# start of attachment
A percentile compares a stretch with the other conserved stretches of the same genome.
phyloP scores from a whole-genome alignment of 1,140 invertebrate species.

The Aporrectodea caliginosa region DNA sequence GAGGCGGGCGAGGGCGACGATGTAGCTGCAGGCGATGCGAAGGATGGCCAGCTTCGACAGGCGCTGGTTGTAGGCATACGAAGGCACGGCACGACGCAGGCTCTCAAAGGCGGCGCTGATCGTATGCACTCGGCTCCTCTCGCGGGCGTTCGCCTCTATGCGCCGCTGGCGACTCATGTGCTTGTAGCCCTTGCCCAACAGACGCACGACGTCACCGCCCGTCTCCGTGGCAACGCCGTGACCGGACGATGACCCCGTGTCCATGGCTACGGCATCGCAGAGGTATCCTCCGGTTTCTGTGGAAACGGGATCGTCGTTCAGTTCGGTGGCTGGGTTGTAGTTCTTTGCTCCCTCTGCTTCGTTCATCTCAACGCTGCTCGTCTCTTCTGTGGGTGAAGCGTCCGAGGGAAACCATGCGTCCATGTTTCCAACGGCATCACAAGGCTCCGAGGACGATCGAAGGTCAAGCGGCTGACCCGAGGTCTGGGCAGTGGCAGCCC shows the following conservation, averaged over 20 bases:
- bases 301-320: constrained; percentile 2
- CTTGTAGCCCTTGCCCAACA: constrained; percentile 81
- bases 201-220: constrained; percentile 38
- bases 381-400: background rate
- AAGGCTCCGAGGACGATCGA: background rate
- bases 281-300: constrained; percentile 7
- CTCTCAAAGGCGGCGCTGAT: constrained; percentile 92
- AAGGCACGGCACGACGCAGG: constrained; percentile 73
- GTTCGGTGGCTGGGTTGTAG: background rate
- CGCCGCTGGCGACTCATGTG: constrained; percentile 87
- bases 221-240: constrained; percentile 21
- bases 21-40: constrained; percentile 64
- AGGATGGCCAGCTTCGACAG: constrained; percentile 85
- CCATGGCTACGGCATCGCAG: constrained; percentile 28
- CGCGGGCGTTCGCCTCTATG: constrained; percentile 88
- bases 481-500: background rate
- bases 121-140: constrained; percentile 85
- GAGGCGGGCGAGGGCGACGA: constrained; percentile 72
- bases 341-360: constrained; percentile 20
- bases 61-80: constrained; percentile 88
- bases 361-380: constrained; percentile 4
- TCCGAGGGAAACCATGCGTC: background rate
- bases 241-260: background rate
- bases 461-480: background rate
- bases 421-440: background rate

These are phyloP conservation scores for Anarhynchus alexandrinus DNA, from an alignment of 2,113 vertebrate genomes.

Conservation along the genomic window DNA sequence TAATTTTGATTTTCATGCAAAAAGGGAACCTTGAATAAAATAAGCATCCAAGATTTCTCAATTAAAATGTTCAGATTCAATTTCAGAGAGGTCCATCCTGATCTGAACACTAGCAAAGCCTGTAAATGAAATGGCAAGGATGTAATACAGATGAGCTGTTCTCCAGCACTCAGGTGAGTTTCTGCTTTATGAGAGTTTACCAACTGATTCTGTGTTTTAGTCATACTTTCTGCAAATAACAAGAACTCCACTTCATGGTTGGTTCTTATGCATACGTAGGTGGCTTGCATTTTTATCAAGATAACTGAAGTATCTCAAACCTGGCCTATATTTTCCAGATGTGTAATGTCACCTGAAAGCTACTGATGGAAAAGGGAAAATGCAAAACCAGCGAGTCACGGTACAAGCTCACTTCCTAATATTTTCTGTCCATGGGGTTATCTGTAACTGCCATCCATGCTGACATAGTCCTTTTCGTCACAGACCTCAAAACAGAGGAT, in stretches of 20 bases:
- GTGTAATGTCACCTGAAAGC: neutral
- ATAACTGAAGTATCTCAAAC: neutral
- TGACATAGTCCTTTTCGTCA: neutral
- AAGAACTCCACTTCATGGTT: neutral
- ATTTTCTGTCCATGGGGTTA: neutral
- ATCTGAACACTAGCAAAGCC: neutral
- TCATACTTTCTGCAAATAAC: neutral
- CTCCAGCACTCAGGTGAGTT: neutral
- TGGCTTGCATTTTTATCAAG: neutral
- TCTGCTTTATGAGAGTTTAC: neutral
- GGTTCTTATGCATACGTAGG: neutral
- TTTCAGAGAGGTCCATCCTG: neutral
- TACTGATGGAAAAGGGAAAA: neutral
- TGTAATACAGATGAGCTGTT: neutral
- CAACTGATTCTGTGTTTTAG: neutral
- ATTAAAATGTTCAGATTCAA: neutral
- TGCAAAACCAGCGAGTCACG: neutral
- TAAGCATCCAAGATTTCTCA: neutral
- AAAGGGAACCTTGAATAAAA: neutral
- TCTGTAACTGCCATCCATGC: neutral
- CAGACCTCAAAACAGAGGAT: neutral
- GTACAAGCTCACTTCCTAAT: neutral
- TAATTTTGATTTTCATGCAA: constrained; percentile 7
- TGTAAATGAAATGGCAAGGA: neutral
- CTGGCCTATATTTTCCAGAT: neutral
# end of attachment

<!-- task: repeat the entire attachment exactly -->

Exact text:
A percentile compares a stretch with the other conserved stretches of the same genome.
phyloP scores from a whole-genome alignment of 1,140 invertebrate species.

The Aporrectodea caliginosa region DNA sequence GAGGCGGGCGAGGGCGACGATGTAGCTGCAGGCGATGCGAAGGATGGCCAGCTTCGACAGGCGCTGGTTGTAGGCATACGAAGGCACGGCACGACGCAGGCTCTCAAAGGCGGCGCTGATCGTATGCACTCGGCTCCTCTCGCGGGCGTTCGCCTCTATGCGCCGCTGGCGACTCATGTGCTTGTAGCCCTTGCCCAACAGACGCACGACGTCACCGCCCGTCTCCGTGGCAACGCCGTGACCGGACGATGACCCCGTGTCCATGGCTACGGCATCGCAGAGGTATCCTCCGGTTTCTGTGGAAACGGGATCGTCGTTCAGTTCGGTGGCTGGGTTGTAGTTCTTTGCTCCCTCTGCTTCGTTCATCTCAACGCTGCTCGTCTCTTCTGTGGGTGAAGCGTCCGAGGGAAACCATGCGTCCATGTTTCCAACGGCATCACAAGGCTCCGAGGACGATCGAAGGTCAAGCGGCTGACCCGAGGTCTGGGCAGTGGCAGCCC shows the following conservation, averaged over 20 bases:
- bases 301-320: constrained; percentile 2
- CTTGTAGCCCTTGCCCAACA: constrained; percentile 81
- bases 201-220: constrained; percentile 38
- bases 381-400: background rate
- AAGGCTCCGAGGACGATCGA: background rate
- bases 281-300: constrained; percentile 7
- CTCTCAAAGGCGGCGCTGAT: constrained; percentile 92
- AAGGCACGGCACGACGCAGG: constrained; percentile 73
- GTTCGGTGGCTGGGTTGTAG: background rate
- CGCCGCTGGCGACTCATGTG: constrained; percentile 87
- bases 221-240: constrained; percentile 21
- bases 21-40: constrained; percentile 64
- AGGATGGCCAGCTTCGACAG: constrained; percentile 85
- CCATGGCTACGGCATCGCAG: constrained; percentile 28
- CGCGGGCGTTCGCCTCTATG: constrained; percentile 88
- bases 481-500: background rate
- bases 121-140: constrained; percentile 85
- GAGGCGGGCGAGGGCGACGA: constrained; percentile 72
- bases 341-360: constrained; percentile 20
- bases 61-80: constrained; percentile 88
- bases 361-380: constrained; percentile 4
- TCCGAGGGAAACCATGCGTC: background rate
- bases 241-260: background rate
- bases 461-480: background rate
- bases 421-440: background rate

These are phyloP conservation scores for Anarhynchus alexandrinus DNA, from an alignment of 2,113 vertebrate genomes.

Conservation along the genomic window DNA sequence TAATTTTGATTTTCATGCAAAAAGGGAACCTTGAATAAAATAAGCATCCAAGATTTCTCAATTAAAATGTTCAGATTCAATTTCAGAGAGGTCCATCCTGATCTGAACACTAGCAAAGCCTGTAAATGAAATGGCAAGGATGTAATACAGATGAGCTGTTCTCCAGCACTCAGGTGAGTTTCTGCTTTATGAGAGTTTACCAACTGATTCTGTGTTTTAGTCATACTTTCTGCAAATAACAAGAACTCCACTTCATGGTTGGTTCTTATGCATACGTAGGTGGCTTGCATTTTTATCAAGATAACTGAAGTATCTCAAACCTGGCCTATATTTTCCAGATGTGTAATGTCACCTGAAAGCTACTGATGGAAAAGGGAAAATGCAAAACCAGCGAGTCACGGTACAAGCTCACTTCCTAATATTTTCTGTCCATGGGGTTATCTGTAACTGCCATCCATGCTGACATAGTCCTTTTCGTCACAGACCTCAAAACAGAGGAT, in stretches of 20 bases:
- GTGTAATGTCACCTGAAAGC: neutral
- ATAACTGAAGTATCTCAAAC: neutral
- TGACATAGTCCTTTTCGTCA: neutral
- AAGAACTCCACTTCATGGTT: neutral
- ATTTTCTGTCCATGGGGTTA: neutral
- ATCTGAACACTAGCAAAGCC: neutral
- TCATACTTTCTGCAAATAAC: neutral
- CTCCAGCACTCAGGTGAGTT: neutral
- TGGCTTGCATTTTTATCAAG: neutral
- TCTGCTTTATGAGAGTTTAC: neutral
- GGTTCTTATGCATACGTAGG: neutral
- TTTCAGAGAGGTCCATCCTG: neutral
- TACTGATGGAAAAGGGAAAA: neutral
- TGTAATACAGATGAGCTGTT: neutral
- CAACTGATTCTGTGTTTTAG: neutral
- ATTAAAATGTTCAGATTCAA: neutral
- TGCAAAACCAGCGAGTCACG: neutral
- TAAGCATCCAAGATTTCTCA: neutral
- AAAGGGAACCTTGAATAAAA: neutral
- TCTGTAACTGCCATCCATGC: neutral
- CAGACCTCAAAACAGAGGAT: neutral
- GTACAAGCTCACTTCCTAAT: neutral
- TAATTTTGATTTTCATGCAA: constrained; percentile 7
- TGTAAATGAAATGGCAAGGA: neutral
- CTGGCCTATATTTTCCAGAT: neutral